If you work in the medical field, you might have heard the term durable medical equipment (DME for short) used before. But what does DME mean in medical terms, and what purpose does it serve?
Below, we will examine what DME is, how medical professionals are using it, and the essential things to know about the costs and applications of DME.
DME is any doctor-prescribed medical equipment used in everyday life. Doctors issue this equipment to patients struggling to live their lives without complications stemming from an illness or severe injury.
For example, if you broke a bone in your leg and couldn’t walk without re-aggravating the injury, your doctor would issue an apparatus to make moving easier—commonly either a wheelchair or crutches. Those tools are both considered types of DME.
Medical equipment doesn’t need to hit any size, mobility, or technological thresholds for it to be DME. Rather, any medical tool that meets the following criteria can be durable medical equipment:
- Patients can use it at home or in everyday life
- It will last at least three years before needing replacement, barring accidental breakage
- Patients use it often and only for medical applications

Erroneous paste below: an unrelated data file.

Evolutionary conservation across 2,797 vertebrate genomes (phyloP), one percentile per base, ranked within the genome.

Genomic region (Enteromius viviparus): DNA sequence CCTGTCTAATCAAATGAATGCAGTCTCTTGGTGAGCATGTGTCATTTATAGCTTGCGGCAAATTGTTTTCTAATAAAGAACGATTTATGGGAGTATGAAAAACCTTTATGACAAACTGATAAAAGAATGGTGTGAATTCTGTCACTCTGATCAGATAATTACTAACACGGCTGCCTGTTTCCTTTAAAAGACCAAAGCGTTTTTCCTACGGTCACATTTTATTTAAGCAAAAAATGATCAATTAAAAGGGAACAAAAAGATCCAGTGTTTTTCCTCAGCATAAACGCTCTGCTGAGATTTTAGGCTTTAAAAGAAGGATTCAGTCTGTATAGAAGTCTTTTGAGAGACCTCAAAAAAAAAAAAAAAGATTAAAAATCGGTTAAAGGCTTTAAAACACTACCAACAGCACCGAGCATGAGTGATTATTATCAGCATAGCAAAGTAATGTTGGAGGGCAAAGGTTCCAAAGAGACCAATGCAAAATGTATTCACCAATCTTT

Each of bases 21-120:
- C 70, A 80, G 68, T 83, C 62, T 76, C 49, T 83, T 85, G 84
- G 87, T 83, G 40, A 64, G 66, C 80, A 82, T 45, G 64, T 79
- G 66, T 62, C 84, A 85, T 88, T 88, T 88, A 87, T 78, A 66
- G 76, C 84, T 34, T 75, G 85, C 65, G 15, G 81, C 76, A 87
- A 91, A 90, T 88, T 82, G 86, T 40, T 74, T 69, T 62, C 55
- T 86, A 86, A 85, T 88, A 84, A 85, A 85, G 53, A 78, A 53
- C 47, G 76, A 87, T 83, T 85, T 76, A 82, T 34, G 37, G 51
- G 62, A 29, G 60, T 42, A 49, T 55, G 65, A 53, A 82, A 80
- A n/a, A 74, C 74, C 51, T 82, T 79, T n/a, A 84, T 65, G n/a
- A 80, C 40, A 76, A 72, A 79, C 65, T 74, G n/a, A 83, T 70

So, now you can answer, “what does DME mean in medical terms?”
Common Types of DME
Many different types of DME are used in the medical sphere, each addressing a unique set of medical complications. Below is a list of the most common durable medical equipment doctors prescribe, showcasing how expansive DME is.
- Blood sugar meters and testing strips
- Continuous positive airway pressure machines
- Mobility devices, including wheelchairs, crutches, canes, walkers, and more
- Infusion pumps
- Non-CPAP oxygen equipment
- Suction pumps
- Hospital equipment, including hospital beds, commode chairs, continuous passive motion devices, and more
Essential Things to Know About DME
DME devices are essential for many people to continue living regular lives. However, doctors will not always be allowed to offer ownership of this equipment to everyone.
Depending on the DME and the user’s medical needs, they might only be permitted to rent these medical devices. Similarly, there are DME devices where rentals are not allowed, and users will have to buy the equipment to use it.
There are DME devices that can be bought or rented as well. However, many of them have ownership limitations.
Medicare covers the cost of DME if both your primary care doctor and their DME provider have partnered with the service. However, if neither works with Medicare, your doctor might require you to pay out of pocket for the devices.
Fortunately, many health insurance suppliers offer coverage for DME, so you will likely not need to cover the total cost. So, that answers, “what does DME mean in medical terms?”
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